Like dessert, few things satisfy the end of a museum visit like wandering into the museum store. It allows the visitor to linger in the experience a while longer and, perhaps, find a souvenir to take home.
At the Japanese American National Museum (JANM) in downtown Los Angeles, the experience is perfectly rounded out by the store — a circular space where, like a garden maze, you spiral in from the outer edges. In place of hedges are walls of thoughtfully chosen merchandise: shiso leaf seeds from Oakland, CA, and modern takes on traditional items, like a crocheted version of a kokeshi doll. No Monet mugs here.
This is all the more impressive given the added challenge that the Little Tokyo community posed when the current location opened in 1999. There was neighborhood concern that a museum store would compete with already existing stores in the community. “One of the agreements between the museum and the community was we wouldn’t sell a lot of ‘Japanese things,’ ” says Maria Kwong, director of retail and visitor services at the museum. She laughs. “So OK, can’t sell Japanese things, I can only sell Japanese American things. What are those things?”
In the store’s previous location, the stock was basic: books and videos about Japanese American history, logo merchandise. When Kwong joined the staff, she decided on a new approach. “I tried to look at the mission statement in a different way; I wanted to sell things that reflected the influence of the Japanese American community.”
For example, she reasons that without Japanese Americans, the rest of the country wouldn’t be eating sushi. So, in the store you will find sushi-print ties and erasers shaped like uni or maguro. There are also items indirectly reflective of their history, like kits for assembling a ukelele alongside kimono sewing patterns.
The store also develops its own products. When Kwong went through JANM’s collection for inspiration, she was drawn to a 55-gallon drum of Heart Mountain mystery rocks. The rocks, named after the Japanese American internment camp in Wyoming where they were discovered, are flat stones painted with the kanji characters for words like “strength,” “love,” “together.” Buried in the camp’s cemetery, the rocks were used to form sutras, or Buddhist scriptures used in Japanese funerals. Kwong found artisans to reproduce the rocks for retail, though staffers were skeptical. “Everybody thought, well who’s going to pay $9 for a rock? But we have sold thousands of them now. You sell not just the object, but also the story.”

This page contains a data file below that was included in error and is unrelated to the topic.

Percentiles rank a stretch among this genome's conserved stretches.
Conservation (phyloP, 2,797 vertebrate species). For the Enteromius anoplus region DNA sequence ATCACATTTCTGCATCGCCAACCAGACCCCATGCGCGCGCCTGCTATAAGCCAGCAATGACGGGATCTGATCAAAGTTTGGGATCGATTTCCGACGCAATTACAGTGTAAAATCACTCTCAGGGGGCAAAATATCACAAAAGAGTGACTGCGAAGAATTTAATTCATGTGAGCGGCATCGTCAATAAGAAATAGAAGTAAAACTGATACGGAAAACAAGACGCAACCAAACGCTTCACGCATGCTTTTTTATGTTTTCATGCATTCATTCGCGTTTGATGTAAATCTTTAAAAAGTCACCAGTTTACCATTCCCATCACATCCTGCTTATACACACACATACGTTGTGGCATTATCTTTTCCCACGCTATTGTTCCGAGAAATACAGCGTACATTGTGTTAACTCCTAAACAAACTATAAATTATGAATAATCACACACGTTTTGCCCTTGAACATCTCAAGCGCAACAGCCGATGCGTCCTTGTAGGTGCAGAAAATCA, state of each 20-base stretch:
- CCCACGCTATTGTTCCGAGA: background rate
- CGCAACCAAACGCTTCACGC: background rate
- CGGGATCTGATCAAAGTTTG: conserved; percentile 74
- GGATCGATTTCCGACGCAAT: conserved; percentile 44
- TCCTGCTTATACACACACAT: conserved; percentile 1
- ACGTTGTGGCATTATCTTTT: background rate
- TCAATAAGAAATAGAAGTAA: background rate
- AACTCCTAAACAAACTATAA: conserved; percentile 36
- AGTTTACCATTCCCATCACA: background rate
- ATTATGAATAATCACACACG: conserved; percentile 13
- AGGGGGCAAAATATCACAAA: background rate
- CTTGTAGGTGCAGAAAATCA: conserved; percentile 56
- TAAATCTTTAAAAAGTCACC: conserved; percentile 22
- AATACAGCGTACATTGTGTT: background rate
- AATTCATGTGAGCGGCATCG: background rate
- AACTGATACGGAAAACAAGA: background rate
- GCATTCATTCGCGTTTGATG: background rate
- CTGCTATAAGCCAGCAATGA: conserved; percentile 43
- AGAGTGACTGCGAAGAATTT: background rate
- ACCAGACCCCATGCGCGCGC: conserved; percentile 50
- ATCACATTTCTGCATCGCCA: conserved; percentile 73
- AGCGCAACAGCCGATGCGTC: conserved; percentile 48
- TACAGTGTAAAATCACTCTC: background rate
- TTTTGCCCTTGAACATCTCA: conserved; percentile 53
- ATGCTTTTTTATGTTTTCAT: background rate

A new product is a collection of museum teas blended by Chado Tea Room. After unsuccessfully trying to custom package its own tea for 10 years, the museum was approached by Chado, which had opened its third location at JANM. The partnership has worked out well. “Chado came up with the idea of using the Japanese tea as a base and then blending it,” Kwong says. “Then, it becomes more of a Japanese American hybrid product.” Called the “Generation Teas,” the five blends range from Issei to Gosei.
The most requested product? The 1976 made-for-TV production of Farewell to Manzanar, a memoir of a Japanese American family’s internment experience.
“Everyone has wanted to see it and now it’s a really historical piece of film,” Kwong says. “It was the first prime-time TV depiction of the whole story of incarceration.”
It took over a decade to find out why NBC Universal would not release it for redistribution: music rights. Now that they’ve finally received an answer, the museum is making efforts to re-edit the film with new music.
Along with the possible video project, the store has other products in development. Higashi Glaser Design, who created ZoLO, the successful line of visually modern children’s toys, is creating a custom frog character toy for the store. Why a frog? They’re an important part of Japanese culture and are even popular good luck charms for Las Vegas-bound Japanese Americans. And promisingly for the museum, the Japanese word for frog, kaeru, also means to return.
JANM's online store: www.janmstore.com
Gloria Kim is Hyphen’s Takeout Editor.